METAL BODY REPAIR - OD1653 - LESSON 2/TASK 2
(1) Visual Inspection. Deposits of line or magnesia left on the outside
surfaces by evaporating water indicate leaks in a radiator. Before removing
a bad radiator from a vehicle, inspect it for these deposits to determine
the amount of repair needed.
Experience will teach how to determine the
true condition of a radiator from observation. There are at least as many
leaks as can be seen. Do not make an air or water test until all the leaks
indicated by visual inspection have been repaired, because the effectiveness
of these tests in discovering hidden leaks is lost when they reveal obvious
(2) Air rest. The air test, so called because leaks are indicated by
escaping air, is the most efficient means of locating hidden leaks. Connect
an air pressure tube directly or by a nipple to the bottom of the overflow
Screw the cap tightly on the filler neck and plug the inlet and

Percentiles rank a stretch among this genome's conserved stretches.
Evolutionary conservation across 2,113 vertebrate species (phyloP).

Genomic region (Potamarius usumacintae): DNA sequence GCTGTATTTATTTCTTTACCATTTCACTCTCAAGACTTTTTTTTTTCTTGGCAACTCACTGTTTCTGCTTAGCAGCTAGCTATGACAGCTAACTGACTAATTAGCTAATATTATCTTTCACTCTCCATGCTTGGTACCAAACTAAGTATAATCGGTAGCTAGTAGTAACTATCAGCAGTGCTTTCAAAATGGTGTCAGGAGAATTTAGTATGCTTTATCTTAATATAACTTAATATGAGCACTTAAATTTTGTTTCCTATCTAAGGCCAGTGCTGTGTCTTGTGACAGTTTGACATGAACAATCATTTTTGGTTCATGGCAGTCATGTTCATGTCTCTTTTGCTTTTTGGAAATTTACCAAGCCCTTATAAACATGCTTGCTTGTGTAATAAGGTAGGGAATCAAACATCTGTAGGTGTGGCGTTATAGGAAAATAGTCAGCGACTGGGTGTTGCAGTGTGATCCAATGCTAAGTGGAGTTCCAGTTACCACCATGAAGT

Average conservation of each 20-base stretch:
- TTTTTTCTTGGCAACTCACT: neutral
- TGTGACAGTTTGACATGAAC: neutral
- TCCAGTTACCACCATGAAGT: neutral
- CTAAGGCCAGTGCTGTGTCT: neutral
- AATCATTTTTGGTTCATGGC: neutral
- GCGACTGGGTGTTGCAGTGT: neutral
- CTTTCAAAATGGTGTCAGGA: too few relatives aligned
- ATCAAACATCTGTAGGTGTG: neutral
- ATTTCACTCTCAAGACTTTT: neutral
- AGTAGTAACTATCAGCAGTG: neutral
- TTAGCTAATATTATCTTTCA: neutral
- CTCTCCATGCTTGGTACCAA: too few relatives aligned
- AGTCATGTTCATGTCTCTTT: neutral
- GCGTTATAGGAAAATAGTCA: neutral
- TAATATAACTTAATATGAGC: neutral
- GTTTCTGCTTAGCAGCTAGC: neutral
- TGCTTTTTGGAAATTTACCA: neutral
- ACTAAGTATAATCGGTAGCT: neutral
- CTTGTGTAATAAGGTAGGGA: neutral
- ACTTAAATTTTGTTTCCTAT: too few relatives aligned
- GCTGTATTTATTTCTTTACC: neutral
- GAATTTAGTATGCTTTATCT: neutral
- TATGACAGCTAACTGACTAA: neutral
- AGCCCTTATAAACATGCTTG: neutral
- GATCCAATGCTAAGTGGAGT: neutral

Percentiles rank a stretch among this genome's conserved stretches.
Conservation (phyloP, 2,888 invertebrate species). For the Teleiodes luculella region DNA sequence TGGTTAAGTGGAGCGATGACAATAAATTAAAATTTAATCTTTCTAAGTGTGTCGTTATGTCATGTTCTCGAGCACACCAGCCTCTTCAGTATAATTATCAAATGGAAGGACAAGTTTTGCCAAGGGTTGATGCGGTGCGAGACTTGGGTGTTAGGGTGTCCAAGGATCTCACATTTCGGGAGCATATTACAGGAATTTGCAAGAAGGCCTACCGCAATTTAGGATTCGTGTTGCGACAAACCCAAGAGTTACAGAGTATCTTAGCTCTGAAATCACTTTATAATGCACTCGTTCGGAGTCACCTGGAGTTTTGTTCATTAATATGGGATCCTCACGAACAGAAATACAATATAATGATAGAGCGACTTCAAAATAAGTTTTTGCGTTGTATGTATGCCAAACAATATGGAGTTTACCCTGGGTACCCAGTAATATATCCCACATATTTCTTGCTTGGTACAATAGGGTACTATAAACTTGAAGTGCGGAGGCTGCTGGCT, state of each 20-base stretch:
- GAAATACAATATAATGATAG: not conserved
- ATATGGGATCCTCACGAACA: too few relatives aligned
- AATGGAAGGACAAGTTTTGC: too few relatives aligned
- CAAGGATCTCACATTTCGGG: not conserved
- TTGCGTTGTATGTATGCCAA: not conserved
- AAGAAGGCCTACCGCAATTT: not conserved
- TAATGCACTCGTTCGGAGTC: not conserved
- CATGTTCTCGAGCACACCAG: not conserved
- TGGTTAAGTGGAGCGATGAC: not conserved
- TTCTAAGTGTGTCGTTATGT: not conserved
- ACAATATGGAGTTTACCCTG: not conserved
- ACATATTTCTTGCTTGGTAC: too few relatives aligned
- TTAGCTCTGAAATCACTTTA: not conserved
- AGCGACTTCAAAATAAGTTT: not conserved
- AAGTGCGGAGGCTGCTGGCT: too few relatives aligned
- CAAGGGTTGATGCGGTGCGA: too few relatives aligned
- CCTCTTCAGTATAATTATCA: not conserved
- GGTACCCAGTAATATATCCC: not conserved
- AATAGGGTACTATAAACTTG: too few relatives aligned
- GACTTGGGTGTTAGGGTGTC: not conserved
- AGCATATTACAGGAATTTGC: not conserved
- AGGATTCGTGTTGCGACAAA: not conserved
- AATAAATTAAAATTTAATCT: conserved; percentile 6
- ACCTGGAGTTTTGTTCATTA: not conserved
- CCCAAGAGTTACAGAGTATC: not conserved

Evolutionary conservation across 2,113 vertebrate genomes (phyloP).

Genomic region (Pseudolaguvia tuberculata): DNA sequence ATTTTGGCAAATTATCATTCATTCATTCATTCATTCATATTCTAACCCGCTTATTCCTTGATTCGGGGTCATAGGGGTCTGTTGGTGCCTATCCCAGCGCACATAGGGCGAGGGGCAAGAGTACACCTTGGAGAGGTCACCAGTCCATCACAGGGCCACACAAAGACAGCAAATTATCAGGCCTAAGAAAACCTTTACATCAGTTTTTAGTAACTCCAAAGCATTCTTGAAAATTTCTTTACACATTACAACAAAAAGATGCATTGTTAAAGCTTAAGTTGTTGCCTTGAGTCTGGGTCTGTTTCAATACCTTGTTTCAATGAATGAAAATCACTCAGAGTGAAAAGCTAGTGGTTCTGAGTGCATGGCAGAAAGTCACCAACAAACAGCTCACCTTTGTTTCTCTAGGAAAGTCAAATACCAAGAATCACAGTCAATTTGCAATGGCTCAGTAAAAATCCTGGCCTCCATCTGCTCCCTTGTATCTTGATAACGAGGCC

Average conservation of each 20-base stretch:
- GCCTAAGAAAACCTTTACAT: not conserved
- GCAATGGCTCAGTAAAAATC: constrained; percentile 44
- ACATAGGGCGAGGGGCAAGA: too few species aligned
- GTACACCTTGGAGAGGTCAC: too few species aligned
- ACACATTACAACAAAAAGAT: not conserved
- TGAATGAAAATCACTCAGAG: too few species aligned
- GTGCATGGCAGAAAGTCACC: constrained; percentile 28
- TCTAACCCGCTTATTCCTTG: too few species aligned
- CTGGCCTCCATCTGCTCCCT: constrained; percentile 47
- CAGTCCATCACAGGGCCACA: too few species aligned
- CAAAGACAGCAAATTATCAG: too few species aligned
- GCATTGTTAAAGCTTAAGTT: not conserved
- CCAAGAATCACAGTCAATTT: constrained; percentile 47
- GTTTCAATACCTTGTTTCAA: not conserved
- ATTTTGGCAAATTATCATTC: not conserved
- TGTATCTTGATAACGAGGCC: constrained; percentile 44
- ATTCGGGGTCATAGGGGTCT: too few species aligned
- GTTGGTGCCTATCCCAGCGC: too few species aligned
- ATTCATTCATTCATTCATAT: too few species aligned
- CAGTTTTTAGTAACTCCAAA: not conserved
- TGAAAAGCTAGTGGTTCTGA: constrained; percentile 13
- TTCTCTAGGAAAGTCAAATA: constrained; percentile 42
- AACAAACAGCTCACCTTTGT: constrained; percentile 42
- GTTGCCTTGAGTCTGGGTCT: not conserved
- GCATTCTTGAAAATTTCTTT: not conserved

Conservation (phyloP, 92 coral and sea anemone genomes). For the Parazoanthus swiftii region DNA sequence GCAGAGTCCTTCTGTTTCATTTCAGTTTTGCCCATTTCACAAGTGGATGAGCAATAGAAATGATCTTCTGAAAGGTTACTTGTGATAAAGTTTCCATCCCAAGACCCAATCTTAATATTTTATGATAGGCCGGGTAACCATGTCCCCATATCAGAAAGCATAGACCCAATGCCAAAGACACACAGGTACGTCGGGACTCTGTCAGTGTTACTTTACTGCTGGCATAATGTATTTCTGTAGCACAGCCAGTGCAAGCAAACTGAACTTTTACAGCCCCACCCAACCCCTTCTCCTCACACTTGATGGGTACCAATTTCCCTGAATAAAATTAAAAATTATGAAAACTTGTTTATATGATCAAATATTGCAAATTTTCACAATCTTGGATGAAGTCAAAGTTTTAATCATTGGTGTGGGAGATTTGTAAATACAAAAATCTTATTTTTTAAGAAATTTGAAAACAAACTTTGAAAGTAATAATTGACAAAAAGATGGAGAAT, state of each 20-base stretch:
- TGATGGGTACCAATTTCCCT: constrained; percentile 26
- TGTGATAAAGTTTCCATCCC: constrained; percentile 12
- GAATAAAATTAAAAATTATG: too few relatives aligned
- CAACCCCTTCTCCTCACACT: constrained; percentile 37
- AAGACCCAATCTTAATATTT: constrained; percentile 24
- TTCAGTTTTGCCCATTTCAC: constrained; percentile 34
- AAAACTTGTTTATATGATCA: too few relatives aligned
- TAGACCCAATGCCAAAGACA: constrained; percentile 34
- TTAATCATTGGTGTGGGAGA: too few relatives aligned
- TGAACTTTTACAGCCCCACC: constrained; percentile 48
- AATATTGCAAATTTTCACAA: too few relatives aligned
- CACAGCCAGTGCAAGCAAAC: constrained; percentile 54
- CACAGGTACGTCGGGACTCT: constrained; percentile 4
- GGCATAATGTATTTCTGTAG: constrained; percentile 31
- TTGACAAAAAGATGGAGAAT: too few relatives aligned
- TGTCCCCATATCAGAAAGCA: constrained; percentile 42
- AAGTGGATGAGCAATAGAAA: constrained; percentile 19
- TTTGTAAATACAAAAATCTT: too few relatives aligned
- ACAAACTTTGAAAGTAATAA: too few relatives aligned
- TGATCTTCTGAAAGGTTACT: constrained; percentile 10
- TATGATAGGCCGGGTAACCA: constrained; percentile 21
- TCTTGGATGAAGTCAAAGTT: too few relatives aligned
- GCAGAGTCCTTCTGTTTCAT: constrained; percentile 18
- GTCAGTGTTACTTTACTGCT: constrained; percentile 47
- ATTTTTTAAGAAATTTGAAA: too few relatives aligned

outlet with expanding or cup-shaped rubber stoppers. Immerse the radiator
in a testing tank, release the air, and trace the bubbles to their source.
(a) The most practical pressure for testing is three pounds per
damage the delicate construction of radiator cores. Frequently, leaks will
appear at low pressure but not at high pressure, which closes the joints
with accumulated lime and magnesia deposits or with expanded metal.
(b) The air pressure system used by garages for tire inflation,
consisting of a compressor, motor, pressure tank, gages, and reducing
valves, is very satisfactory for radiator testing when the work is enough to
keep several men busy.
pump will supply enough air pressure.
(3) Testing Bench.
Since testing is a dirty job, arrange the shop
equipment systematically to minimize disorder. The testing bench should be
placed near an air pressure source and water lines, preferably endwise to a
wall under or just back of a window, to light the radiator adequately.
Prevent damaging the radiator by excessive air pressure by using an air